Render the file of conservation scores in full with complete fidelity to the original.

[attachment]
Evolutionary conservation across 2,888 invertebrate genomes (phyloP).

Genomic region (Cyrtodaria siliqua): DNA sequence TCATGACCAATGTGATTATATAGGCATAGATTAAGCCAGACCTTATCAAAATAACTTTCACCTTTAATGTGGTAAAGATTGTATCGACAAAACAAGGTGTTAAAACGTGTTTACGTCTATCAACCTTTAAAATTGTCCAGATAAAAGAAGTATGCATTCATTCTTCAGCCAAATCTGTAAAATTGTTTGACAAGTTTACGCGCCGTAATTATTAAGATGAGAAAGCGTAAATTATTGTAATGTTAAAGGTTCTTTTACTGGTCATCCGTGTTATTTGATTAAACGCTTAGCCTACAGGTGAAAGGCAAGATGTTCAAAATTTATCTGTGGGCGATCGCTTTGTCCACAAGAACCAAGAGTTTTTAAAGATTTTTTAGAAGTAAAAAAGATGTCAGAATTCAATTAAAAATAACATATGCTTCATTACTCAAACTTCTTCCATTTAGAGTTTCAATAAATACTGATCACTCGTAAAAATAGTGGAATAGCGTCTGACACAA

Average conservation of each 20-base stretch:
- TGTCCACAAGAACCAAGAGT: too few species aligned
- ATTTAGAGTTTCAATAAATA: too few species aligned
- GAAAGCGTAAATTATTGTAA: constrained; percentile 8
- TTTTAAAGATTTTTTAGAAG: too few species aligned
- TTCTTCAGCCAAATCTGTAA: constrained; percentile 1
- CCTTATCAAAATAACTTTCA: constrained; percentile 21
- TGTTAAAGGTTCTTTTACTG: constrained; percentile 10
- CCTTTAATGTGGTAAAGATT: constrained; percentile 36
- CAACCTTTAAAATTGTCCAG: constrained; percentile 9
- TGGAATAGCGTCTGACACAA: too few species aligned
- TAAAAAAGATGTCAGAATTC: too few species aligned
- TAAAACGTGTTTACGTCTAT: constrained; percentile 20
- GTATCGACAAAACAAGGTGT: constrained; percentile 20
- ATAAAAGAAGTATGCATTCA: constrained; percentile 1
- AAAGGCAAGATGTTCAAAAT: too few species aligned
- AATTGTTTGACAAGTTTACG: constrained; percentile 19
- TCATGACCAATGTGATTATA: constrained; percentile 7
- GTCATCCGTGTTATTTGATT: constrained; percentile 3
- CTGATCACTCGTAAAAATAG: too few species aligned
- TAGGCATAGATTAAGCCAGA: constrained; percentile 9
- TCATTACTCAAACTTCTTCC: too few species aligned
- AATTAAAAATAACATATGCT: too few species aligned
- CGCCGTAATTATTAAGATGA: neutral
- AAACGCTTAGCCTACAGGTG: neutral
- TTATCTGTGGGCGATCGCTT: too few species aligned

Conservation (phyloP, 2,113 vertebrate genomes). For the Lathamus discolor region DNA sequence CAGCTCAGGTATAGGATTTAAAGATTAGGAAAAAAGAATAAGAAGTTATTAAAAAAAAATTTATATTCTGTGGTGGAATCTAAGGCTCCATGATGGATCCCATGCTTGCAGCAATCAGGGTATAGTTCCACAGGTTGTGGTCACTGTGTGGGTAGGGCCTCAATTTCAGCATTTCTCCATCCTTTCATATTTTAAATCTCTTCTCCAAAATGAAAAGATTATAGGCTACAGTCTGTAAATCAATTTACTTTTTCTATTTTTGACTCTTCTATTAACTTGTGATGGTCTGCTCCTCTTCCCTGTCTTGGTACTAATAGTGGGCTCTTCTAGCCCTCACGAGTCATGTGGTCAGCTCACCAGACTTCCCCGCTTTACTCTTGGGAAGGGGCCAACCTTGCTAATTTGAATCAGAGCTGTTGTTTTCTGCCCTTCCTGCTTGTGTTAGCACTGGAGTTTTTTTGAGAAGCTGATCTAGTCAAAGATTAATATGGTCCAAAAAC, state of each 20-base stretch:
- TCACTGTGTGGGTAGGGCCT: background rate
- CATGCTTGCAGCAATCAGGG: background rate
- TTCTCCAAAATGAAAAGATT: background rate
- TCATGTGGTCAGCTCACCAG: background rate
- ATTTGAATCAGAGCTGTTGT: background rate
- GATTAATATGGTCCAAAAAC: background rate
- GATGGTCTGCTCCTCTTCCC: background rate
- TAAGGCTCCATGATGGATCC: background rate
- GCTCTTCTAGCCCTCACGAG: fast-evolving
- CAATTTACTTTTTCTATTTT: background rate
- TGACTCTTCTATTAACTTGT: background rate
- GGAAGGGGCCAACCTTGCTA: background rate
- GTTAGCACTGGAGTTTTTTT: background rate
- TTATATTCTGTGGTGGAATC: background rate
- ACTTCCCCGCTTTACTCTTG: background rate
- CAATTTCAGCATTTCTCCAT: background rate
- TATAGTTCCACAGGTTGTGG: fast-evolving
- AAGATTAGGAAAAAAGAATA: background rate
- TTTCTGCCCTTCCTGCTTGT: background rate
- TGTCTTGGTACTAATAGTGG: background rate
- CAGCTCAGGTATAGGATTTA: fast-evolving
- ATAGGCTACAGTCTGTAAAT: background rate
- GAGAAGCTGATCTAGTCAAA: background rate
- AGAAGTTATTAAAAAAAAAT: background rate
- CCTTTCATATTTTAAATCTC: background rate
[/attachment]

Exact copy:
Evolutionary conservation across 2,888 invertebrate genomes (phyloP).

Genomic region (Cyrtodaria siliqua): DNA sequence TCATGACCAATGTGATTATATAGGCATAGATTAAGCCAGACCTTATCAAAATAACTTTCACCTTTAATGTGGTAAAGATTGTATCGACAAAACAAGGTGTTAAAACGTGTTTACGTCTATCAACCTTTAAAATTGTCCAGATAAAAGAAGTATGCATTCATTCTTCAGCCAAATCTGTAAAATTGTTTGACAAGTTTACGCGCCGTAATTATTAAGATGAGAAAGCGTAAATTATTGTAATGTTAAAGGTTCTTTTACTGGTCATCCGTGTTATTTGATTAAACGCTTAGCCTACAGGTGAAAGGCAAGATGTTCAAAATTTATCTGTGGGCGATCGCTTTGTCCACAAGAACCAAGAGTTTTTAAAGATTTTTTAGAAGTAAAAAAGATGTCAGAATTCAATTAAAAATAACATATGCTTCATTACTCAAACTTCTTCCATTTAGAGTTTCAATAAATACTGATCACTCGTAAAAATAGTGGAATAGCGTCTGACACAA

Average conservation of each 20-base stretch:
- TGTCCACAAGAACCAAGAGT: too few species aligned
- ATTTAGAGTTTCAATAAATA: too few species aligned
- GAAAGCGTAAATTATTGTAA: constrained; percentile 8
- TTTTAAAGATTTTTTAGAAG: too few species aligned
- TTCTTCAGCCAAATCTGTAA: constrained; percentile 1
- CCTTATCAAAATAACTTTCA: constrained; percentile 21
- TGTTAAAGGTTCTTTTACTG: constrained; percentile 10
- CCTTTAATGTGGTAAAGATT: constrained; percentile 36
- CAACCTTTAAAATTGTCCAG: constrained; percentile 9
- TGGAATAGCGTCTGACACAA: too few species aligned
- TAAAAAAGATGTCAGAATTC: too few species aligned
- TAAAACGTGTTTACGTCTAT: constrained; percentile 20
- GTATCGACAAAACAAGGTGT: constrained; percentile 20
- ATAAAAGAAGTATGCATTCA: constrained; percentile 1
- AAAGGCAAGATGTTCAAAAT: too few species aligned
- AATTGTTTGACAAGTTTACG: constrained; percentile 19
- TCATGACCAATGTGATTATA: constrained; percentile 7
- GTCATCCGTGTTATTTGATT: constrained; percentile 3
- CTGATCACTCGTAAAAATAG: too few species aligned
- TAGGCATAGATTAAGCCAGA: constrained; percentile 9
- TCATTACTCAAACTTCTTCC: too few species aligned
- AATTAAAAATAACATATGCT: too few species aligned
- CGCCGTAATTATTAAGATGA: neutral
- AAACGCTTAGCCTACAGGTG: neutral
- TTATCTGTGGGCGATCGCTT: too few species aligned

Conservation (phyloP, 2,113 vertebrate genomes). For the Lathamus discolor region DNA sequence CAGCTCAGGTATAGGATTTAAAGATTAGGAAAAAAGAATAAGAAGTTATTAAAAAAAAATTTATATTCTGTGGTGGAATCTAAGGCTCCATGATGGATCCCATGCTTGCAGCAATCAGGGTATAGTTCCACAGGTTGTGGTCACTGTGTGGGTAGGGCCTCAATTTCAGCATTTCTCCATCCTTTCATATTTTAAATCTCTTCTCCAAAATGAAAAGATTATAGGCTACAGTCTGTAAATCAATTTACTTTTTCTATTTTTGACTCTTCTATTAACTTGTGATGGTCTGCTCCTCTTCCCTGTCTTGGTACTAATAGTGGGCTCTTCTAGCCCTCACGAGTCATGTGGTCAGCTCACCAGACTTCCCCGCTTTACTCTTGGGAAGGGGCCAACCTTGCTAATTTGAATCAGAGCTGTTGTTTTCTGCCCTTCCTGCTTGTGTTAGCACTGGAGTTTTTTTGAGAAGCTGATCTAGTCAAAGATTAATATGGTCCAAAAAC, state of each 20-base stretch:
- TCACTGTGTGGGTAGGGCCT: background rate
- CATGCTTGCAGCAATCAGGG: background rate
- TTCTCCAAAATGAAAAGATT: background rate
- TCATGTGGTCAGCTCACCAG: background rate
- ATTTGAATCAGAGCTGTTGT: background rate
- GATTAATATGGTCCAAAAAC: background rate
- GATGGTCTGCTCCTCTTCCC: background rate
- TAAGGCTCCATGATGGATCC: background rate
- GCTCTTCTAGCCCTCACGAG: fast-evolving
- CAATTTACTTTTTCTATTTT: background rate
- TGACTCTTCTATTAACTTGT: background rate
- GGAAGGGGCCAACCTTGCTA: background rate
- GTTAGCACTGGAGTTTTTTT: background rate
- TTATATTCTGTGGTGGAATC: background rate
- ACTTCCCCGCTTTACTCTTG: background rate
- CAATTTCAGCATTTCTCCAT: background rate
- TATAGTTCCACAGGTTGTGG: fast-evolving
- AAGATTAGGAAAAAAGAATA: background rate
- TTTCTGCCCTTCCTGCTTGT: background rate
- TGTCTTGGTACTAATAGTGG: background rate
- CAGCTCAGGTATAGGATTTA: fast-evolving
- ATAGGCTACAGTCTGTAAAT: background rate
- GAGAAGCTGATCTAGTCAAA: background rate
- AGAAGTTATTAAAAAAAAAT: background rate
- CCTTTCATATTTTAAATCTC: background rate